How to Layer Your Clothes for Cold Weather Workouts
Chilly temperatures have you missing your outdoor exercise? Stay safe and warm with these layering tips.
When cold weather hits, it may seem like the right time to move your workouts indoors—but a low number on the thermostat doesn’t necessarily mean you can’t or shouldn’t exercise outdoors. You simply need to choose the right layers of clothing that protect your skin from wind and cold, keep your muscles warm, and help regulate your body temperature. Maintain your workout routine through the winter with our guide to layering up so you can stay warm and safe on your next outdoor run. Read on to learn how to layer your workout clothes for cold weather.
Base Layer: Tight-fitting
Start with a base layer of tight-fitting compression material in order to keep moisture and sweat away from your skin. Try running tights and a long-sleeve tech shirt. Your goal here is to stay comfortable and dry.
Obviously winter weather varies depending on where you live. So, depending on your location, look for lightweight, medium-weight, and heavyweight shirts. Something lighter weight will wick perspiration away from your body, and something heavier will add more insulation. It really depends on the temperature outside and your level of activity. Aim for silk, polyester-blend, or synthetic fabrics instead of cotton. The latter actually absorbs sweat and will ultimately make you feel colder.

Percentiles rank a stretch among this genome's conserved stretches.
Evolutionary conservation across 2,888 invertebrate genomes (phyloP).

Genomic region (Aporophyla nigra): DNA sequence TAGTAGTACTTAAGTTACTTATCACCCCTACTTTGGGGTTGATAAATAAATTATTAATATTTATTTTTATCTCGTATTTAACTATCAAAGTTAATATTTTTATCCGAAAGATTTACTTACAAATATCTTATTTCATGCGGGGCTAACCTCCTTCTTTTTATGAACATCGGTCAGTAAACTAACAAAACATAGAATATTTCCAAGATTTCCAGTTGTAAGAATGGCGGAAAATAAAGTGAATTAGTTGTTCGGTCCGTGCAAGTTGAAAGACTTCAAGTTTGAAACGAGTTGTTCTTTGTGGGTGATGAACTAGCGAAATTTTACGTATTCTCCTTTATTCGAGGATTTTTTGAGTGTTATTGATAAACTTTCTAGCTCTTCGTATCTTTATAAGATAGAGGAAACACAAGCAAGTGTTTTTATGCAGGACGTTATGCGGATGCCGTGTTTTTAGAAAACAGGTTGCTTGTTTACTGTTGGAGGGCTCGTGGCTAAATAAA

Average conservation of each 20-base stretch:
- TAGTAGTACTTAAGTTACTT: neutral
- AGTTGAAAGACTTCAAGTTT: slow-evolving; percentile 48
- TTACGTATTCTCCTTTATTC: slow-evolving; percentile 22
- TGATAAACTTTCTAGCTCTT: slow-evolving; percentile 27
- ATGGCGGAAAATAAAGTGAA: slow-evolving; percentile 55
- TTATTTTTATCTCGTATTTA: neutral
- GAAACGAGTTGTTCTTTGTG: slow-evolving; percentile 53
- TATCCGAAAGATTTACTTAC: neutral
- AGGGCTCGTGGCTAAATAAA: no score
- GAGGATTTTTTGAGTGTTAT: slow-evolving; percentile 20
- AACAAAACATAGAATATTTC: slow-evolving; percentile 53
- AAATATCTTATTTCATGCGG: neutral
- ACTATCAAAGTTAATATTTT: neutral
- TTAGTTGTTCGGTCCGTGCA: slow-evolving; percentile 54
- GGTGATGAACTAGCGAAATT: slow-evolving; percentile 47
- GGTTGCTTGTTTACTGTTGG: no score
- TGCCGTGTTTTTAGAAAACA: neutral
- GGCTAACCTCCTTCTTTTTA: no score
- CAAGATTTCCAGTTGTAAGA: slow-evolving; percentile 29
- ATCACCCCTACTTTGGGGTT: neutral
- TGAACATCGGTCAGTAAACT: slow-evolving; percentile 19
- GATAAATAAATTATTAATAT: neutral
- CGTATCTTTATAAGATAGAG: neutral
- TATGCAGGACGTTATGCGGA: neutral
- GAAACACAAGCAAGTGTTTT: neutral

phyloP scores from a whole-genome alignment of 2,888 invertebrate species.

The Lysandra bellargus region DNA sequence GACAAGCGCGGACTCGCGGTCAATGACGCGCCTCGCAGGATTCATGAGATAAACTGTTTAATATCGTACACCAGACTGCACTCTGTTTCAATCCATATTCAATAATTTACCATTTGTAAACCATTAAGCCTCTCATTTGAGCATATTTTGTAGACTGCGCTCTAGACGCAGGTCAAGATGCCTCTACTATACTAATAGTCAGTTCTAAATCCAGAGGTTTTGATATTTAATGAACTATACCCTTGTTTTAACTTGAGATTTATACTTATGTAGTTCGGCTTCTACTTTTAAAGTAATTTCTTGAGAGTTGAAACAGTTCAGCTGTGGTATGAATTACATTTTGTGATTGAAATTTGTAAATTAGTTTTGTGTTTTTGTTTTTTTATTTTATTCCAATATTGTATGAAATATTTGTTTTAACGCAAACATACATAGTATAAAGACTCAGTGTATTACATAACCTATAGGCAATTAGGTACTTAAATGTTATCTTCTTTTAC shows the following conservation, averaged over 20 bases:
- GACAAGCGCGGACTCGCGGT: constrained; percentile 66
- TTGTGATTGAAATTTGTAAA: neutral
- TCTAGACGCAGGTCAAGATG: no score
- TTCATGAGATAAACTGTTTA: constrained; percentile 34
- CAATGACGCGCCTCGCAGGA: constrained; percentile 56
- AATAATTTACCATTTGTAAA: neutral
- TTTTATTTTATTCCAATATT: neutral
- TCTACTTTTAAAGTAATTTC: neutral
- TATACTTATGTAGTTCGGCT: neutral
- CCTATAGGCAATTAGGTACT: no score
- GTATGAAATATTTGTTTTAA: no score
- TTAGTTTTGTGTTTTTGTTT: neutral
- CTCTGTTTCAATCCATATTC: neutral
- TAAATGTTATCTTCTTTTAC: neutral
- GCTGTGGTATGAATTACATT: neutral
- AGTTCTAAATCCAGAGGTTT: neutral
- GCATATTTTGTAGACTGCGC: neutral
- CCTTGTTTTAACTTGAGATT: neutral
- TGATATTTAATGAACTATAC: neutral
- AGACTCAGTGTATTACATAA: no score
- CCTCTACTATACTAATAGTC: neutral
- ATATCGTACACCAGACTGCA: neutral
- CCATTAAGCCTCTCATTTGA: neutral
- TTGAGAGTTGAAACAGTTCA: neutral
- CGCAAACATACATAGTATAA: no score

Middle Layer: Extra Warmth
It’s all about insulation when it comes to your next layer. Look for something a little looser than your base layer that offers full range of motion, but still that carries moisture away from your body. Spandex or fleece are great, inexpensive options.Try a sleeveless vest or pullover for customizable bundling. “I like a puff vest, because I can be more mobile and let my arms be free, but it keeps my body warm in my core,” says Aaptiv trainer Jessica Muenster.
Outer Layer: Protection
Your final layer should repel water, block wind, and hold in heat. A windproof running jacket or loose-fitting running pants (to be worn over tights) will work great. You’ll want to specifically look for wind-blocking fabrics that breathe, like a polyester blend, and try to avoid rubber or plastic materials that allow moisture to build. The key here is to choose a layer you can easily take on and off depending on your temperature.
The Rest: Head, Hands, Ears, and Toes
Finally, don’t forget about your extremities. It actually may be more important to protect these parts than your main body, says Muenster. “When I run, I heat up, but typically blood doesn’t flow as much to my toes, hands, ears, and nose. So, gloves and hats are essential for winter.”
Be sure to choose warm, non-bulky socks and a water-resistant running shoe with lots of traction to avoid slipping. Add thin gloves or mittens to keep hands toasty. You can always take them off and slip them into your waistband if you get too hot. A headband or hat with a visor will protect your head and ears from the cold and wind, as well.
- As a rule of thumb, always dress for weather 20 to 25 degrees warmer than it is outside. Once you get moving in chilly temperatures, your body will heat up fast, and once you stop moving, you’ll cool down fast. Dressing for warmer weather will help compensate for body heat and help you avoid getting too hot.
- If it’s dark outside always wear reflective tape or clothing with reflective patches.
- If it’s sunny, remember sunglasses and sunscreen, even if there’s snow outside.